It is someone’s birthday, and everybody is dressed up. At the business end of an expansive buffet, an exhausted lump of beef perspires as if under great duress beneath a heat lamp; a man in a chef’s hat saws flaps from it until guests signal him to stop. A pale tide of mashed potatoes ripples thickly from within a chafing dish; the long-handled spoon that revelers use to serve themselves sits on a little plate in front of it, next to a sign attesting in flouncy cursive that those are indeed mashed potatoes. On a bed of ice cubes, oysters puddle in their shells next to a sliding pinkish moraine of shrimp.
It is quite a room, so painstakingly grandiose that it looks somehow like an expensive stage set of itself. The environs are so ferociously air-conditioned that it could be described as windy. There are columns everywhere, and a huge chandelier squats over everything, leering. The president of the United States is there—this party is not necessarily for him, but it is in every meaningful sense his party—and he moves through the room making strange jokes that mostly scan like insults, about how much the guests have all paid him for the privilege of being there. They don’t mind, and laugh as much out of reflex as anything else. The faces look up at him, powdered or dusty or unaccountably wet, and President Donald Trump lets those people thank him—for his hard work, for saving the country, for whatever they can think of to thank him for in that moment. They don’t really know, and he doesn’t know, either. They are mostly thanking him for being there, in the room with them. Great to see you, he says. Enjoy. And then he moves on to some other pod of swells, all waiting to thank him, too.
The party is the same every time because the sameness is the whole purpose. Everyone there honors Trump not just with their words and applause and fulsome laughter but through the shape their celebration takes. Every bit of venal gossip shared between guests about other people in attendance, every garbled rehash of some vague outrage they saw on television or scrolled past online or heard through the grapevine, every urgent and heated personal taking of offense at some faraway abstraction—all of that is a tribute to Trump. It’s a tribute both because this type of instinctive mirroring really is the sincerest form of flattery, but mostly because every line of that conversation, every toast made ostensibly in someone else’s honor, will invariably wind up being about Trump. The thing celebrated, on Christmas Eve or the Fourth of July or some random Friday in April, is victory, and the ultimate winner—the one no one thought would win, the one they all wanted to lose—is always the same. There’s nothing and no one else to talk about, by definition and by design.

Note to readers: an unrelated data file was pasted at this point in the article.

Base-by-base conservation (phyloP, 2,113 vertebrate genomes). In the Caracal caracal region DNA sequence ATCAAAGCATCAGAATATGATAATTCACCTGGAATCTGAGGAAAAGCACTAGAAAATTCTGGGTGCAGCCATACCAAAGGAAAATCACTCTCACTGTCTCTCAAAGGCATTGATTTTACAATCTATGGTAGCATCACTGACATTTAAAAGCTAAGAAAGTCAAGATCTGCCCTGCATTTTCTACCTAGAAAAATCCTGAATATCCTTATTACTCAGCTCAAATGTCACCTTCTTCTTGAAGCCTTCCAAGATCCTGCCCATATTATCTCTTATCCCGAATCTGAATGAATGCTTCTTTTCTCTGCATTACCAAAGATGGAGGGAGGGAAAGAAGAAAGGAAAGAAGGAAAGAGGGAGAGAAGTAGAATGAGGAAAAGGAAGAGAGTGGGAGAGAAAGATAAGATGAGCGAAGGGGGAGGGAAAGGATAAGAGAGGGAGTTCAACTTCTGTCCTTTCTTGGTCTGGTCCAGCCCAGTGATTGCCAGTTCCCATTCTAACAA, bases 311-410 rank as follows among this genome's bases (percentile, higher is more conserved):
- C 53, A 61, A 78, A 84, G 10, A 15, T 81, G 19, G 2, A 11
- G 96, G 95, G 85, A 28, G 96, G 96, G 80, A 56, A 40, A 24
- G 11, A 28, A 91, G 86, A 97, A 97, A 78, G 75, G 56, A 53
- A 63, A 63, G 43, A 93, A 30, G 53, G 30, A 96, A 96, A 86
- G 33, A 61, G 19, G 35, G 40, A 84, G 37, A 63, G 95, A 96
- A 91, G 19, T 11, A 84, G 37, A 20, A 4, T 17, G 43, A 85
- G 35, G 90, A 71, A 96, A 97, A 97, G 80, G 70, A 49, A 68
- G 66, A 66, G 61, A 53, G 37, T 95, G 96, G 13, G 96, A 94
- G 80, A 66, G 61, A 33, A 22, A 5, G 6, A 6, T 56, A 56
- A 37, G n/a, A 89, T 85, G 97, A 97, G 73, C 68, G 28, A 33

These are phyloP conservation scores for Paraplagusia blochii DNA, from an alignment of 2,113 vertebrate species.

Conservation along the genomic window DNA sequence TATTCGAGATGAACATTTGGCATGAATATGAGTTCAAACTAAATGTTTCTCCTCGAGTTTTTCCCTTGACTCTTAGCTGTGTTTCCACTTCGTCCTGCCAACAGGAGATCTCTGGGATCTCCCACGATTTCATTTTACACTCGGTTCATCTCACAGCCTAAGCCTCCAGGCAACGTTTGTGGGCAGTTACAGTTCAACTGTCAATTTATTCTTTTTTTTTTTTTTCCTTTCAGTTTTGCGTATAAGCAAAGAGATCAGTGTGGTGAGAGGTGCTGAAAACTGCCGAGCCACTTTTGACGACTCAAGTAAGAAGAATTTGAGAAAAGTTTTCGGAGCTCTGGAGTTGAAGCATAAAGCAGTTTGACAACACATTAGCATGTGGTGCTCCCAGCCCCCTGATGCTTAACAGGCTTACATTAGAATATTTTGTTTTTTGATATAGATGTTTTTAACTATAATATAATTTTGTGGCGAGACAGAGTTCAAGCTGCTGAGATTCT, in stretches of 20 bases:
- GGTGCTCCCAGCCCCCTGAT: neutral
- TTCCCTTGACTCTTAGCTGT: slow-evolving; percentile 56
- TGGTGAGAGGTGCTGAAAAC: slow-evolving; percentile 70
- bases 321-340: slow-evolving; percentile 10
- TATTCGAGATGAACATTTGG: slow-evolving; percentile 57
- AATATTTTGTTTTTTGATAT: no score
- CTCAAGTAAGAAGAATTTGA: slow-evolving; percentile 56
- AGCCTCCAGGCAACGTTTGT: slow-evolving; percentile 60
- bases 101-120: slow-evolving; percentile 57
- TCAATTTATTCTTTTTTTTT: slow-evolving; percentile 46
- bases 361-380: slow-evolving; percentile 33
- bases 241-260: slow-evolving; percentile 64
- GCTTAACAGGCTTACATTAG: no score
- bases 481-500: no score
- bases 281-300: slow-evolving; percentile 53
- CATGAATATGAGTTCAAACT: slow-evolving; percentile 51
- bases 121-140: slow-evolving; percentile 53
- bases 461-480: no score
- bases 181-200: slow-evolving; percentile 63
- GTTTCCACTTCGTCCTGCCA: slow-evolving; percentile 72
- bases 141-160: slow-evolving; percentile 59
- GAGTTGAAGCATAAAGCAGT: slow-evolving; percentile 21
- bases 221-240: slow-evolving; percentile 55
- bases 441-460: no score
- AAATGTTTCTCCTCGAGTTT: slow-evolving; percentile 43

When Trump brings this party elsewhere and shows up gleaming to some swing-state rally, he generally talks about what’s troubling his damp and roiling mind—what he saw on television last, how unfair his enemies are to him, whatever lines that worked last time—and is thanked wherever the pauses fall. At a rally on September 10, when he reached the end of a meandering riff about the miraculous effects of Sending in the Authorities to quell protests in cities around the country, the crowd began chanting, “We love you.” Trump pantomimed wiping away tears and told the crowd they were going to make him cry, then noted that crying would be bad for his image. In its coverage of the event, Fox News described the moment like this: “Trump, who is famous for rarely showing emotion, could be seen taking a step back from the rostrum while he seems to collect himself.” The story also noted that Democrats criticized Trump for holding the rally, at which few attendees wore masks, during the coronavirus pandemic.
This is Trumpism as it exists at the end of Trump’s first term in office. The long victory party continues even as the country is everywhere sickened, burning, drowning, starving, poisoned, bludgeoned, evicted. Actions and their consequences seem to have slipped out of their binaries; there is a level of irresponsibility so profound that it threatens a baseline understanding of causality. The problems are ignored or exacerbated by the state, and the chaos that results is haphazardly leveraged by powerful people for advantage and profit. On conservative television, the very existence of the problems is qualified or dismissed, with a furious but deeply sincere cynicism that reflects Trump’s own, as the dark work of the president’s many enemies. The country is failing in terrifying and undeniable ways, but Trumpism—which is not a politics or an ideology so much as it is the belief that nothing matters beyond how it relates to Donald Trump himself—remains unscathed.